17 Jul Dreams, wishes and hypothetical thinking
Where do non-native speakers tend to make mistakes with their English? Often, the errors appear when the grammar is very different from in their own language or where there seems to be no logic. Dreams, wishes and hypothetical sentences fall into both these categories, making them very difficult indeed!
Dreams and wishes are unreal situations and do not refer to something that actually happened in the past. However, in English we use the Simple Past tense to express these situations, which seems a little odd.
Eg: If I had ten children I would buy a van. (Hypothetical condition: If + Simple Past tense followed by “would” + verb.)
Eg: I wish I could speak fluent English. (Wish: expressed in Simple Past tense.)
The rules get stranger still for the verb “to be”. For hypothetical situations and wishes, the Simple Past for the “I”, “he”, “she” and “it” forms is “were” not “was”:
Eg: If I were younger, I would go and study abroad. (“Were” is used instead of “was”.)
For those of us that can remember the musical and film “Fiddler on the Roof”, we can think of the song “If I Were a Rich Man” to ensure we use the correct part of the verb “to be” for the “I”, “he”, “she” and “it” forms.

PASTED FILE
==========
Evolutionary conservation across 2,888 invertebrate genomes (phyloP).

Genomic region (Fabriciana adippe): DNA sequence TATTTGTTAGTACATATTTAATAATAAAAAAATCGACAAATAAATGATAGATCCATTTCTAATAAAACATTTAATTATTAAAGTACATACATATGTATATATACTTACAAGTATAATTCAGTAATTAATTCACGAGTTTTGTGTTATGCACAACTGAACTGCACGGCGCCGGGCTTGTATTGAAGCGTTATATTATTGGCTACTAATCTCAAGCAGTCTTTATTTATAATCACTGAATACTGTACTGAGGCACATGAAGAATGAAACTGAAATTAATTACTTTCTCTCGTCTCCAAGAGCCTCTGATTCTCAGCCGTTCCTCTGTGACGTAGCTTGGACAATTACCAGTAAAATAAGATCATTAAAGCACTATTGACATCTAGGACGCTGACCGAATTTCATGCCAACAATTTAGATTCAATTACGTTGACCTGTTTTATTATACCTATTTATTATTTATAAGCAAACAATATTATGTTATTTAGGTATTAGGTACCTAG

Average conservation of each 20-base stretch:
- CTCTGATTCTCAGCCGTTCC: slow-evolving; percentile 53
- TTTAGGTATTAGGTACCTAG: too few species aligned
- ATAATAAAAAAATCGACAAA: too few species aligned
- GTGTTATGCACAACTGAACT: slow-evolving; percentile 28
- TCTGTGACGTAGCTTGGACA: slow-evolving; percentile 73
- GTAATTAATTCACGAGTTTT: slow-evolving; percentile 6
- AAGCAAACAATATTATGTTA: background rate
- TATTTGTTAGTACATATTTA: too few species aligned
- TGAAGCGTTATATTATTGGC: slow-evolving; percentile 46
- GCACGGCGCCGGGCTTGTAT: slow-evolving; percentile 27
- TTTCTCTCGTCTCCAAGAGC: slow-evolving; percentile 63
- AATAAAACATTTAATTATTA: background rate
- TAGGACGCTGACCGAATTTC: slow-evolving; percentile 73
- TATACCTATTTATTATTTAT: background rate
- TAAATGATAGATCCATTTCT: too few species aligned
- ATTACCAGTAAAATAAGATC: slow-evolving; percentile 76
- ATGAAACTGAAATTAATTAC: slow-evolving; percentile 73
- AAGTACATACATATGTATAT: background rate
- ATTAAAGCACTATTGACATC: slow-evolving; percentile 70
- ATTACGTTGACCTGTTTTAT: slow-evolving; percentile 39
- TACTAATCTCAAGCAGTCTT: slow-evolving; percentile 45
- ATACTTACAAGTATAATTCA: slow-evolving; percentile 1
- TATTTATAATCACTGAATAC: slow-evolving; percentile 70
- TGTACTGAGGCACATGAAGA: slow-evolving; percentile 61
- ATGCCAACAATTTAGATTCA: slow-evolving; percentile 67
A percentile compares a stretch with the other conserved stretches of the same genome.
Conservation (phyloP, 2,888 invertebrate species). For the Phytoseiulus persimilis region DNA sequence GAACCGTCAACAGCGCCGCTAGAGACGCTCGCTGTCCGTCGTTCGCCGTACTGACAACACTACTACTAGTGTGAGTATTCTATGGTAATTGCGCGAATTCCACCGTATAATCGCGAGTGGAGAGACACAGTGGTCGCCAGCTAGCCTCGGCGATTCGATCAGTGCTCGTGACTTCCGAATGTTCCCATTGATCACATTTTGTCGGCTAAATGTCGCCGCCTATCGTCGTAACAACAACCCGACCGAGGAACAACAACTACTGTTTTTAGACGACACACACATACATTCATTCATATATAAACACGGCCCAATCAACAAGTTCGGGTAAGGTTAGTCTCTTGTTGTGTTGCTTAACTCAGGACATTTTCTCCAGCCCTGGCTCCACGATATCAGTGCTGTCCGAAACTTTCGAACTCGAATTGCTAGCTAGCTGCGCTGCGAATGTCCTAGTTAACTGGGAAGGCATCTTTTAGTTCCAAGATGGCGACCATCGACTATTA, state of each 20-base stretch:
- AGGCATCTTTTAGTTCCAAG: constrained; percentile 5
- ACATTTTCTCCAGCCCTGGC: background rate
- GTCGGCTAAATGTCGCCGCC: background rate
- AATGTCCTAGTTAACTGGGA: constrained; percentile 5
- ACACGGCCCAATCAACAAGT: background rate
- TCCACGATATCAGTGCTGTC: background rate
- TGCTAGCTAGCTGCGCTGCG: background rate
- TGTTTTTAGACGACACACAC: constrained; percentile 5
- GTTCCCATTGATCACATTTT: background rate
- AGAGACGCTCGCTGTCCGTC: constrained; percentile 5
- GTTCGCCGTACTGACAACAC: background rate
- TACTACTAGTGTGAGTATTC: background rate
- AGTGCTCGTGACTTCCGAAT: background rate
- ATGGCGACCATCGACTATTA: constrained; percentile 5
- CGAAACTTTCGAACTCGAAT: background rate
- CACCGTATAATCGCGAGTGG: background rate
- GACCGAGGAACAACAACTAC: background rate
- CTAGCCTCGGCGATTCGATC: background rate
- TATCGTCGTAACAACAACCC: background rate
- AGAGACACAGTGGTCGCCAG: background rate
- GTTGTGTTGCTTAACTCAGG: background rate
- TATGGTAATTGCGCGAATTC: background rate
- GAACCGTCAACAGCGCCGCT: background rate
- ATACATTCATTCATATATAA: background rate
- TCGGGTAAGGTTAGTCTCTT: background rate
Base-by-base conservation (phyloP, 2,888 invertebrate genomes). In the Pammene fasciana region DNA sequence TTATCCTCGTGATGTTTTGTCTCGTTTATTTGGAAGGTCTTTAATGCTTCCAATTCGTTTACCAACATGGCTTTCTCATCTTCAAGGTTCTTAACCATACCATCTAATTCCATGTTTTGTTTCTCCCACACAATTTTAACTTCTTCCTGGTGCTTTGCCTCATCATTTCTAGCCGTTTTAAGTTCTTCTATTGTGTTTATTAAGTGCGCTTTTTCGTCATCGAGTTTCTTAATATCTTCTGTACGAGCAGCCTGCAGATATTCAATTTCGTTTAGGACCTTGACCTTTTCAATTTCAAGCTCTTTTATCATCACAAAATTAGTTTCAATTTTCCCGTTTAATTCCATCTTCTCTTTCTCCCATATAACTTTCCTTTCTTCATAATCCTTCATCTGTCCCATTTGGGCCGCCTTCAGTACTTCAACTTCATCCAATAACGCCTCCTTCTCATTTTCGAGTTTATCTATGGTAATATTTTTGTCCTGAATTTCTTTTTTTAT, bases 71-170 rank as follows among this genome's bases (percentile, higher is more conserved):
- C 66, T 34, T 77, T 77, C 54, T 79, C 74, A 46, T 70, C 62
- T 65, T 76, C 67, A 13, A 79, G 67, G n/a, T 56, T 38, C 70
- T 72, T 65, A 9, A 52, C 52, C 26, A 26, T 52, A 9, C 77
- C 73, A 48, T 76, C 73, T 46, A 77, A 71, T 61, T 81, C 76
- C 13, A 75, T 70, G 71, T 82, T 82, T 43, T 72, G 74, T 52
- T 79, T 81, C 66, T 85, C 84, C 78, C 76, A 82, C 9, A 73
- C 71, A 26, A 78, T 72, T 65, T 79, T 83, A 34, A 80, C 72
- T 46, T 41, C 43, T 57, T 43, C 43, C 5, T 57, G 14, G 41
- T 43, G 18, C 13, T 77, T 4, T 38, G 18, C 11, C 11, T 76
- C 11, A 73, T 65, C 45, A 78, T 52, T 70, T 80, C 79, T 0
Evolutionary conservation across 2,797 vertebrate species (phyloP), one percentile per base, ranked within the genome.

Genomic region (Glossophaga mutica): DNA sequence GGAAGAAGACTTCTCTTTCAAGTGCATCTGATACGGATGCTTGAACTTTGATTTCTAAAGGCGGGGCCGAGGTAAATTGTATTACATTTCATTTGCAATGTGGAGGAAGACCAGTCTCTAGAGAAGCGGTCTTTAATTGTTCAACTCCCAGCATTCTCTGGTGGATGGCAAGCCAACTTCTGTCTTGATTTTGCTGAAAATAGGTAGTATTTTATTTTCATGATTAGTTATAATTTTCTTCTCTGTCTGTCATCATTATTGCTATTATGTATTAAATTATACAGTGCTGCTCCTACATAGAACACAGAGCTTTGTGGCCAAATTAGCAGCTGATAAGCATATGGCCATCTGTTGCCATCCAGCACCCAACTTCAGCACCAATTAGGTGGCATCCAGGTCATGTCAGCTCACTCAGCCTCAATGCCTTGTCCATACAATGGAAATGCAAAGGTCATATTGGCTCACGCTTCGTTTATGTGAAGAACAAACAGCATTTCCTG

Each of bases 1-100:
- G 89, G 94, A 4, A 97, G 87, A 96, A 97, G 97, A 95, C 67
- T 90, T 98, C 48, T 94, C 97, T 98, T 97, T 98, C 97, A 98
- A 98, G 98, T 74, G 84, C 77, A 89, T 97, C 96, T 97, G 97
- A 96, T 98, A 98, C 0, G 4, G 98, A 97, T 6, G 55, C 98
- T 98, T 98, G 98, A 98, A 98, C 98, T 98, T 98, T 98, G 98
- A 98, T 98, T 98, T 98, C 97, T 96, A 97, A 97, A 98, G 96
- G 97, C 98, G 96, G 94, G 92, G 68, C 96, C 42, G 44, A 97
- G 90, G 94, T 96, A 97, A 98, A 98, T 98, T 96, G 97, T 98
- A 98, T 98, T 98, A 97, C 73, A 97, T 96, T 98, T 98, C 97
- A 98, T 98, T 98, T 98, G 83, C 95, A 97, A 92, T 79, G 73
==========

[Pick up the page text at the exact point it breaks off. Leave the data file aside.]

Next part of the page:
We sometimes talk in the hypothetical past, when we wish that something had happened differently. In this kind of situation, English uses what is known as the Past Perfect (or “past-in-the-past”) tense to express the unreal event:
Eg: If you had studied harder, you would have got a better mark in your exam! (Hypothetical condition in the past: If + Past Perfect tense followed by “would have” + past participle. Sounds complicated, doesn’t it! Probably best just to keep the example itself in your head!)
Eg: I wish I had studied more. (Looking back and wishing it were different: Past Perfect tense.)
Even native speakers frequently manage to make mistakes with these hypothetical past situations. It is very common to hear “would OF/could OF/should OF” rather than the correct “would HAVE/could HAVE/should HAVE”.
Eg: If you had arrived on time, we could OF seen the start of the match. WRONG!
If you had arrived on time, we could HAVE seen the start of the match. CORRECT
For unreal situations, Spanish uses what is known as the Subjunctive Mood (Si yo fuera…, ojalá yo tuviera…). For both forward and backward looking dreams and wishes, it is important not to try and translate, but to remember the specific rules for English, even if they are a little tricky!